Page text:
equaled the beat that is grown along
He stated that the iaduatry it car
ried on in the Nile .valley in Egypt
almost exclusively by tho process of
irrigation, and that every available
acre of land is now under cultivation.
The crops? never total nore than 700,
000 bales, ?but strenuous efforts are
being made to bring the total np ta
1,000,000 bales annually. In the
bolls the cotton is of the finest varie
ty, bat after pat through the process
of handling by tbs out-of-date ma
ohinery. tho I'fiber is s badly ?smsged
and its value materially reduced.
The Egyptian landa are owned,
principally, by British interests and
the land rents make th? coat of pro
duction exeesaive.&Mr. Stinson be
lieves that, with tfie land rents eli mi-,
ntttd, cotton can be produced aa
cheaply or even cheaper than io tho
South. It is not an uneommon thing
to find landa renting for $5*> per aera
thrush the spref erred - k??tios- of the
Nile country. DOn account of these
things, notwithstanding the fact thal
Arab labor is ?entirely satisfactory,
.ad ver y ? ? ch cap, i h o e ot t of the pro -
doe tion, aside from the reatrieted
arcs, is very imuoh Maher than in the
South. ? .;V . 7 ? M%
Arab labor*ia plentiful at from 15
to 20 eente per day, oat of which abe
laborer keeps - himself, abd generation
after generation live tho sanie exist*
an?*- ' ' ? ?y? '?&M
1 ff?fieftdVJ- t^d^;?0B^nVf?!tb:
a twinkle of native American pride,
"the Afwrlctn planter ja Ilk* the
Am etican m sauf ac t urer-ho can't bo
b??v SSy Vrh??6 ; i M tuc W?riu. ;;? na
gluibern planter hus been called
slothful, or laxy, if you prefer, but
the fruits of his labor havo never
been equaled elsewhere, and he, alone,
is thorough master of the art, if you
please, of the successful cultivation
of Kiog Cotton."
The Bishop and tho Waffleo.
The late Bishop Dudloy of Ken
tucky wits wont to relate with much
relish an in??rcaling experience which
ho once had in connection with waf
At a ii oe old Virginia homestead
where he was a frequent guest tho
wafiles wero always remarkably
Ooo morniog as breakfaat drew near
an end, th? tidy little linen-ooated
black boy who sorved At table ap?
proaohed Bishop Dudley and asked in
a low voice:
"Bishop, won't you have 'ne'er
"Yes," said tbs genial bishop, i!I
believo I will. '
"Dey ain't no mo'," then said the
nice little black boy.
"Well," explaimed tho surprised
reverend gentleman, "if there aren't
any more waffles, what made you ask
me if I wanted another one?"
"Bishop," exolainedthe little blaok
boy, "You've dono o'fc ten o'ready,
an' I t'ought y' wouldn't want no
Home years ago, one B-, of Koo*
kale county, Iowa, made a wagon trip
through'the adjaeent southern states.
On his return he recounted to his
friends his impressions of his jour*
"Now, for instance," said he, "I
went to a farmer to ask him tho way
to the nearest town. It was about
11:30 a. m., and I wanted to push on;
but these here southern fellers is so
hospitable he would not let me. He
says, 'Light, stranger, an' come to
dinner.' So I 'Ht.'
"They had a great big dish of fried
potatoes in the middle of the table.
The host pushed the dish towards me
an' says, 'Have some, stranger.' I
took a spoonful and pushed 'em baok.
He pushed 'em over again an' says,
'Have some more, stranger.' I took
another spoonful an' pushed ?em
baok. He says, 'Take a whole lot,
Btraogor.' So I took another spoon
ful and pushed 'em baok. Then he
pushed 'em over again an' says, 'Take
d-d near all e? 'ea, stranger.' "
No dangerous drags or alooholic COD
concoctions ara taken into tho otora
aeh whoa Hyomoi ii used. Breathed
through the inhaler, the balsamic
bealing of Hyomoi penetrates to the
most remote cello of the nose rind
throat, and-thy B kills the oattrrhsl
germs, heals th? irritated macona
membrane* and gives complete ind
Hy omei is the simplest, most pleas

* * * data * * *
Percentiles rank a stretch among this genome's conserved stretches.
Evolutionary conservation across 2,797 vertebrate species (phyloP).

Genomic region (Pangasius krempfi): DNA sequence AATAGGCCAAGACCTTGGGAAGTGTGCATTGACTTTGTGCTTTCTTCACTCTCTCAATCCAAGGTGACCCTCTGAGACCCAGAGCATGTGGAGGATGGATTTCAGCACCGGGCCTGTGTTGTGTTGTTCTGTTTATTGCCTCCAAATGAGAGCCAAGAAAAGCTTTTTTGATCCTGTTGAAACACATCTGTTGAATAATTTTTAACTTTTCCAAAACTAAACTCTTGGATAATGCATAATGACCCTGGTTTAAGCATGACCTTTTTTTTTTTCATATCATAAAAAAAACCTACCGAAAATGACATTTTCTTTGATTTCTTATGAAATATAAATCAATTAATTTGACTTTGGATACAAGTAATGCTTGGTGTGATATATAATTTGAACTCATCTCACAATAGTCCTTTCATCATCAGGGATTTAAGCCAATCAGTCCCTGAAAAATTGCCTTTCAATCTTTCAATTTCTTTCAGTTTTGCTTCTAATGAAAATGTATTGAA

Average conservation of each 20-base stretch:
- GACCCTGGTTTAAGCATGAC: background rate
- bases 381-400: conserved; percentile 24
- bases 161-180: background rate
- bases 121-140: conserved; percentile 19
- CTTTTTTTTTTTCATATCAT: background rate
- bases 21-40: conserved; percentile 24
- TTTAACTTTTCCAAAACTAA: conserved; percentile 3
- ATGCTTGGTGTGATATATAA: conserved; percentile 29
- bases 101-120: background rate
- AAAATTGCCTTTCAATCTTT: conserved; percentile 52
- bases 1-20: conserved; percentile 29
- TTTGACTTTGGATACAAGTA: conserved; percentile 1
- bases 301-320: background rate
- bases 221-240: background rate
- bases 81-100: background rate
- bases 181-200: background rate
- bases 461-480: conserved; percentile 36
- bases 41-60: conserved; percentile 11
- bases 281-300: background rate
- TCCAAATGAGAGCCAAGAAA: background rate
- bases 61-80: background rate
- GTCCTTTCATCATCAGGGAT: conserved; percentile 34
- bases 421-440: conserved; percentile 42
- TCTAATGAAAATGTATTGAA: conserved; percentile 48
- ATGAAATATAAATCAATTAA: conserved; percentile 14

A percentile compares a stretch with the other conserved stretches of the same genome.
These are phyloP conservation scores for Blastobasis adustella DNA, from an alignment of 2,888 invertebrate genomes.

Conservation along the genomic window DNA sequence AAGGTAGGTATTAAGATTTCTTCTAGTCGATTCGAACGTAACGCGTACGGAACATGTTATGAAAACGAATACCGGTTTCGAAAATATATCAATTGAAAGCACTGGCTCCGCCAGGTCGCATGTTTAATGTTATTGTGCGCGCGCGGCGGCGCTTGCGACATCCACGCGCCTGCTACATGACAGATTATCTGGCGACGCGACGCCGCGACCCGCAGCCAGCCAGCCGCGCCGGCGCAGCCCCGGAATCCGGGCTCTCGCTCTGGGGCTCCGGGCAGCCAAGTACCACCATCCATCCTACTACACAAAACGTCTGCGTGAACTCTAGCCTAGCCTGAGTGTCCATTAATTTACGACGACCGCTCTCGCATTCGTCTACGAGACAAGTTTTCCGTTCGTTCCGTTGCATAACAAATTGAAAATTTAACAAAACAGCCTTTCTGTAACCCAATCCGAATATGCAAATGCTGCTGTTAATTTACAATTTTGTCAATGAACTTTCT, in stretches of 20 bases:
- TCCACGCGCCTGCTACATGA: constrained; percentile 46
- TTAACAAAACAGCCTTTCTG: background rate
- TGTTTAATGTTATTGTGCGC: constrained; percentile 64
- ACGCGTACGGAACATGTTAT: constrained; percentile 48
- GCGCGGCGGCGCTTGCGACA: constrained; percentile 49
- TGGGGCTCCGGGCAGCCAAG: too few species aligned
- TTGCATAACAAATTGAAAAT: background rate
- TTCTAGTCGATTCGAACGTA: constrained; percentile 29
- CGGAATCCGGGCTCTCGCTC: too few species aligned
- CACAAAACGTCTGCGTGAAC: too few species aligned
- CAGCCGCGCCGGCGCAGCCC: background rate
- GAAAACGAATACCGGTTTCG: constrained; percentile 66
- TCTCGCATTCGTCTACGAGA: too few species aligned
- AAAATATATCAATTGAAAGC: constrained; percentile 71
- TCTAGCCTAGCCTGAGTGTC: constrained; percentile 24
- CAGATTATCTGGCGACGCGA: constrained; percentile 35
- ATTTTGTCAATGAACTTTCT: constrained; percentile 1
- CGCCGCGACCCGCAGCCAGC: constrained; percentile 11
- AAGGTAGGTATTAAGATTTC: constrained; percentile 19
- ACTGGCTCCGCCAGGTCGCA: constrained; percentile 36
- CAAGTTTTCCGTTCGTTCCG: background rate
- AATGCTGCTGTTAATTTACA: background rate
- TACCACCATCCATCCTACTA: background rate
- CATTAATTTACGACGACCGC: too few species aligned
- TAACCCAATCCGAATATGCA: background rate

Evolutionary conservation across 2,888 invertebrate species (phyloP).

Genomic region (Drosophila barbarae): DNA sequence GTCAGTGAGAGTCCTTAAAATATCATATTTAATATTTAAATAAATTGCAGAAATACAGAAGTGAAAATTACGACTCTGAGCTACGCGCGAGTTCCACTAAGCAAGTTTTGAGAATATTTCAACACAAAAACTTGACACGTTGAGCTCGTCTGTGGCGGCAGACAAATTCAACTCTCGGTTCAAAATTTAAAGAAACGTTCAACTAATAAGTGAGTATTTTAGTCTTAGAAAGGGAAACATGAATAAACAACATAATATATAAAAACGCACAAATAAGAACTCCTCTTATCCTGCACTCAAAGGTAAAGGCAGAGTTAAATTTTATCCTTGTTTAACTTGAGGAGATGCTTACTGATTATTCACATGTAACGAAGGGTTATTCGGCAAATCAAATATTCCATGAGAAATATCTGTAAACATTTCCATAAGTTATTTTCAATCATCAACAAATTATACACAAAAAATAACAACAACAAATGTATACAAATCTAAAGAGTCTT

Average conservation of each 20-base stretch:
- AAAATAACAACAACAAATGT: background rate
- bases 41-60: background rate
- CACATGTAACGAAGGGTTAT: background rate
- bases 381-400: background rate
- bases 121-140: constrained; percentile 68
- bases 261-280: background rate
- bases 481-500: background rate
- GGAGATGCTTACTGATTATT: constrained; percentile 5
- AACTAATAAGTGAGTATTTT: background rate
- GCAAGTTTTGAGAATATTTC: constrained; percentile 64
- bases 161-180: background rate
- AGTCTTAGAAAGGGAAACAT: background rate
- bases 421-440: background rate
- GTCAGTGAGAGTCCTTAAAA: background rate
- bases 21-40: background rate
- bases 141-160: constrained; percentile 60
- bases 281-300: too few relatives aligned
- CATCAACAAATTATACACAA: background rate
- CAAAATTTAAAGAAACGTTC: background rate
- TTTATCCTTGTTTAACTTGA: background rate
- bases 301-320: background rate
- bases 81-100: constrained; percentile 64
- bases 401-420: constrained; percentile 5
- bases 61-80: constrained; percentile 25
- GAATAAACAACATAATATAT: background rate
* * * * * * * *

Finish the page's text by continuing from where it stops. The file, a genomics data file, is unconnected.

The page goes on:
ant and the only guaranteed oura fer j
catarrh that baa been discovered.
Complete outfit, 61.00; extra bottle 50
Cunts. ; ? "
For oal? by Evana Pharmacy.
WHEN YOU ASE FIFTY
Men will say are j*m M GU? cees or a
failure. YOU'LL know long be
fe? Success ia a eir?ciure youDni??
day by day. ?:<.'. (0
Are you building? Are yon laying
bj something daily for tho declining
year*? HUNDREDS are depositing
a part of their earnings each weak
and each roon tb iii tho Savings D<5
partmeut o? The Beak of Andense.
Didn't Fellow ?nfitrcrticas.
A rather good story was related at a
banquet given io the Masonic temple
a few nights ago. The speaker said
that a certain individual bad expr-sas
ed a desire to beoome aisooisted with
the order, and asked if it was tree
that a member could travel the world
over free ? oost, merely by giving
one of the misy seora, eigne. Being
answered in the affuaiative, be eaid
that if his Masonic friend would con
udentially give him a sign that would
take bim to Pittsburg and return,
without beiug required to purchase
transportation he would join the
The friend, something of awheg, in
structed the candidate to raise his
band to the right aide of the bead
whenever the conductor approaobed
him for his ticket, and learning the
train he was going to take, purchased
the transportation, explaining mattera
io the conductor of the trais and
awaited developments. The oandidate
for Masonic honors followed instruc
tions and all trent well, of course, un
til he war coming back. As no re
turn ticket had been provided tor he
was forced ts psy bis <&ro.
Naturally this made him angry, and
upon meeting the friend, ho wae not
in tbe least backward in denouooiog
bim sud the order.
"Did jon follow the sigo instruc
tions I gave you?" was asked.
"I did," was the reply.
"'What did you do corni og back?"
"I placed my band on tbe right
side of my bead aod wiggled my fin*
"That's where you made a mistake.
Tua were returning and, you should
have wiggled on the left sida."
Ho subsequently relented and be*
came a member of the order.
?i? m tim ' i
A little lady-oho had seen but four
rosy summers-was taking a walk up
Fifth avenue early in the morning
recently with ber mother, and as the
two sauntered along, hand in hand,
the attention of the child was attrac
ted to r ash-barrel which had not
been emptied by the street-cleaning
man, and on whioh waa a full-sized
oat, aBleep, basking in the sunshine,
Tha little g?r? faltered in her walk add
for e few seconds looked irterestedlj
at the pussy lying asleep. Thougt
her mind probably were running th?
thoughts that anything whioh found